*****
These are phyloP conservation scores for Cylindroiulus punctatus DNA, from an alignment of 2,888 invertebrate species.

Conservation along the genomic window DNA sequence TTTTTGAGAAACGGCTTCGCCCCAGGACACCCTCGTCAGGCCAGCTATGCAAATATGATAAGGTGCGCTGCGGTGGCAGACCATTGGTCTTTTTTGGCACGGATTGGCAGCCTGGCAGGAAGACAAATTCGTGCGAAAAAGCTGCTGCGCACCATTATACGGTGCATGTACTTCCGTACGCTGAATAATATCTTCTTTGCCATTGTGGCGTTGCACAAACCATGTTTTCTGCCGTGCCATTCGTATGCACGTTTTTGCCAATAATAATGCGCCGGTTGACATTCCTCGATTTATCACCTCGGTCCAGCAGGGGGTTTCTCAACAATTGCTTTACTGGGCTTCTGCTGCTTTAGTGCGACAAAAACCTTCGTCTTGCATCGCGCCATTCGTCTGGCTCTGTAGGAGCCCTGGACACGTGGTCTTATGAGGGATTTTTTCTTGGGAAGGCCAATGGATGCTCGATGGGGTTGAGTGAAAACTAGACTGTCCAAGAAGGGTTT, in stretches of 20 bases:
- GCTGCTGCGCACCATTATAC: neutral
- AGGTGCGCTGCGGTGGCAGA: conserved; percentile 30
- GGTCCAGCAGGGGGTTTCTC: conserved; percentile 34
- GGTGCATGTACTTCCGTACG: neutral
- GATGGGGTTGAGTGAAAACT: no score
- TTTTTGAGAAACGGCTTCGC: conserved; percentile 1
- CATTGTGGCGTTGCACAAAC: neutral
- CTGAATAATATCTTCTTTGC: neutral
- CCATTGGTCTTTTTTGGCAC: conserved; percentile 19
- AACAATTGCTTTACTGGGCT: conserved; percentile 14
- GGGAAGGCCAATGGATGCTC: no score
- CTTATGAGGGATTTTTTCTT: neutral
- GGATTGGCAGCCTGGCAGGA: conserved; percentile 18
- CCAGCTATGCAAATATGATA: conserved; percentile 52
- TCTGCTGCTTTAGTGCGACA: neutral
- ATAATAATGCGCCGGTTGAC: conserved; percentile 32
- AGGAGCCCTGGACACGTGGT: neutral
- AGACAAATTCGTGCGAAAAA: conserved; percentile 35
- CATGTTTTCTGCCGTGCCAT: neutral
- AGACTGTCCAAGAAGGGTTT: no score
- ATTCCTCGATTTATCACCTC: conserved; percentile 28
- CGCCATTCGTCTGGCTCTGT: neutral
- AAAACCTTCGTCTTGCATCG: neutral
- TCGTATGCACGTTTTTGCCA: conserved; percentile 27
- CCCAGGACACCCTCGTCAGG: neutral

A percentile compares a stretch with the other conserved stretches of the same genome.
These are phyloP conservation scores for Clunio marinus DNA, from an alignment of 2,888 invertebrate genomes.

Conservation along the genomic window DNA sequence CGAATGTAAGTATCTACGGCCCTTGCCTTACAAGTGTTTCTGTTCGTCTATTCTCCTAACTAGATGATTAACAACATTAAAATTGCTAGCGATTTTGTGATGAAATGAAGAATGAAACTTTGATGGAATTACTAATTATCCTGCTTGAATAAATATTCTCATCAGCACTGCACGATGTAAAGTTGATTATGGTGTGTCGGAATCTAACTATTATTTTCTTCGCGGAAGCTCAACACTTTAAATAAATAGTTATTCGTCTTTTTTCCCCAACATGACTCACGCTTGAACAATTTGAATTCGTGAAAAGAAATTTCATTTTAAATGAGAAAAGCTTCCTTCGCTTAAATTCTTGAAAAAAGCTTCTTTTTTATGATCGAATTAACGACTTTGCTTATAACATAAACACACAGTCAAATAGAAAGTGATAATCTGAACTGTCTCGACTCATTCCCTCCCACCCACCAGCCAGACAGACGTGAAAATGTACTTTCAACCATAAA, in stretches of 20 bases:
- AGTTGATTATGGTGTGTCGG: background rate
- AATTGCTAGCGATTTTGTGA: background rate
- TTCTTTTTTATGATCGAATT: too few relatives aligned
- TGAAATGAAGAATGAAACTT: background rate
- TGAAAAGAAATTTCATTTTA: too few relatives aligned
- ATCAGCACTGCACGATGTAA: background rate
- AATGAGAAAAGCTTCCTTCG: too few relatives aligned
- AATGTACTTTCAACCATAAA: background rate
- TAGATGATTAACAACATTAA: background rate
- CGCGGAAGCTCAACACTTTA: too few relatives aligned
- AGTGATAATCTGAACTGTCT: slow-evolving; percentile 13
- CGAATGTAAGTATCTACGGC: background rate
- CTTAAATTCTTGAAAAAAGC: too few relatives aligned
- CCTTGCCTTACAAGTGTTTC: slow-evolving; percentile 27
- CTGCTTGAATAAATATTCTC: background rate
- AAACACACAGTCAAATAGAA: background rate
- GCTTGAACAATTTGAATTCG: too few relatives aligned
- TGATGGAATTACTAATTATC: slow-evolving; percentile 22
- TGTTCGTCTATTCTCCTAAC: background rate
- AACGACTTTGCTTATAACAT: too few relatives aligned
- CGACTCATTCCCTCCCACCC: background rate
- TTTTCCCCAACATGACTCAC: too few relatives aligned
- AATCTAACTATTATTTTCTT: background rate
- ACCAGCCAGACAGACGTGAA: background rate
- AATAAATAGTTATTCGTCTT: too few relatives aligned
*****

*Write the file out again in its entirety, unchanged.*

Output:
These are phyloP conservation scores for Cylindroiulus punctatus DNA, from an alignment of 2,888 invertebrate species.

Conservation along the genomic window DNA sequence TTTTTGAGAAACGGCTTCGCCCCAGGACACCCTCGTCAGGCCAGCTATGCAAATATGATAAGGTGCGCTGCGGTGGCAGACCATTGGTCTTTTTTGGCACGGATTGGCAGCCTGGCAGGAAGACAAATTCGTGCGAAAAAGCTGCTGCGCACCATTATACGGTGCATGTACTTCCGTACGCTGAATAATATCTTCTTTGCCATTGTGGCGTTGCACAAACCATGTTTTCTGCCGTGCCATTCGTATGCACGTTTTTGCCAATAATAATGCGCCGGTTGACATTCCTCGATTTATCACCTCGGTCCAGCAGGGGGTTTCTCAACAATTGCTTTACTGGGCTTCTGCTGCTTTAGTGCGACAAAAACCTTCGTCTTGCATCGCGCCATTCGTCTGGCTCTGTAGGAGCCCTGGACACGTGGTCTTATGAGGGATTTTTTCTTGGGAAGGCCAATGGATGCTCGATGGGGTTGAGTGAAAACTAGACTGTCCAAGAAGGGTTT, in stretches of 20 bases:
- GCTGCTGCGCACCATTATAC: neutral
- AGGTGCGCTGCGGTGGCAGA: conserved; percentile 30
- GGTCCAGCAGGGGGTTTCTC: conserved; percentile 34
- GGTGCATGTACTTCCGTACG: neutral
- GATGGGGTTGAGTGAAAACT: no score
- TTTTTGAGAAACGGCTTCGC: conserved; percentile 1
- CATTGTGGCGTTGCACAAAC: neutral
- CTGAATAATATCTTCTTTGC: neutral
- CCATTGGTCTTTTTTGGCAC: conserved; percentile 19
- AACAATTGCTTTACTGGGCT: conserved; percentile 14
- GGGAAGGCCAATGGATGCTC: no score
- CTTATGAGGGATTTTTTCTT: neutral
- GGATTGGCAGCCTGGCAGGA: conserved; percentile 18
- CCAGCTATGCAAATATGATA: conserved; percentile 52
- TCTGCTGCTTTAGTGCGACA: neutral
- ATAATAATGCGCCGGTTGAC: conserved; percentile 32
- AGGAGCCCTGGACACGTGGT: neutral
- AGACAAATTCGTGCGAAAAA: conserved; percentile 35
- CATGTTTTCTGCCGTGCCAT: neutral
- AGACTGTCCAAGAAGGGTTT: no score
- ATTCCTCGATTTATCACCTC: conserved; percentile 28
- CGCCATTCGTCTGGCTCTGT: neutral
- AAAACCTTCGTCTTGCATCG: neutral
- TCGTATGCACGTTTTTGCCA: conserved; percentile 27
- CCCAGGACACCCTCGTCAGG: neutral

A percentile compares a stretch with the other conserved stretches of the same genome.
These are phyloP conservation scores for Clunio marinus DNA, from an alignment of 2,888 invertebrate genomes.

Conservation along the genomic window DNA sequence CGAATGTAAGTATCTACGGCCCTTGCCTTACAAGTGTTTCTGTTCGTCTATTCTCCTAACTAGATGATTAACAACATTAAAATTGCTAGCGATTTTGTGATGAAATGAAGAATGAAACTTTGATGGAATTACTAATTATCCTGCTTGAATAAATATTCTCATCAGCACTGCACGATGTAAAGTTGATTATGGTGTGTCGGAATCTAACTATTATTTTCTTCGCGGAAGCTCAACACTTTAAATAAATAGTTATTCGTCTTTTTTCCCCAACATGACTCACGCTTGAACAATTTGAATTCGTGAAAAGAAATTTCATTTTAAATGAGAAAAGCTTCCTTCGCTTAAATTCTTGAAAAAAGCTTCTTTTTTATGATCGAATTAACGACTTTGCTTATAACATAAACACACAGTCAAATAGAAAGTGATAATCTGAACTGTCTCGACTCATTCCCTCCCACCCACCAGCCAGACAGACGTGAAAATGTACTTTCAACCATAAA, in stretches of 20 bases:
- AGTTGATTATGGTGTGTCGG: background rate
- AATTGCTAGCGATTTTGTGA: background rate
- TTCTTTTTTATGATCGAATT: too few relatives aligned
- TGAAATGAAGAATGAAACTT: background rate
- TGAAAAGAAATTTCATTTTA: too few relatives aligned
- ATCAGCACTGCACGATGTAA: background rate
- AATGAGAAAAGCTTCCTTCG: too few relatives aligned
- AATGTACTTTCAACCATAAA: background rate
- TAGATGATTAACAACATTAA: background rate
- CGCGGAAGCTCAACACTTTA: too few relatives aligned
- AGTGATAATCTGAACTGTCT: slow-evolving; percentile 13
- CGAATGTAAGTATCTACGGC: background rate
- CTTAAATTCTTGAAAAAAGC: too few relatives aligned
- CCTTGCCTTACAAGTGTTTC: slow-evolving; percentile 27
- CTGCTTGAATAAATATTCTC: background rate
- AAACACACAGTCAAATAGAA: background rate
- GCTTGAACAATTTGAATTCG: too few relatives aligned
- TGATGGAATTACTAATTATC: slow-evolving; percentile 22
- TGTTCGTCTATTCTCCTAAC: background rate
- AACGACTTTGCTTATAACAT: too few relatives aligned
- CGACTCATTCCCTCCCACCC: background rate
- TTTTCCCCAACATGACTCAC: too few relatives aligned
- AATCTAACTATTATTTTCTT: background rate
- ACCAGCCAGACAGACGTGAA: background rate
- AATAAATAGTTATTCGTCTT: too few relatives aligned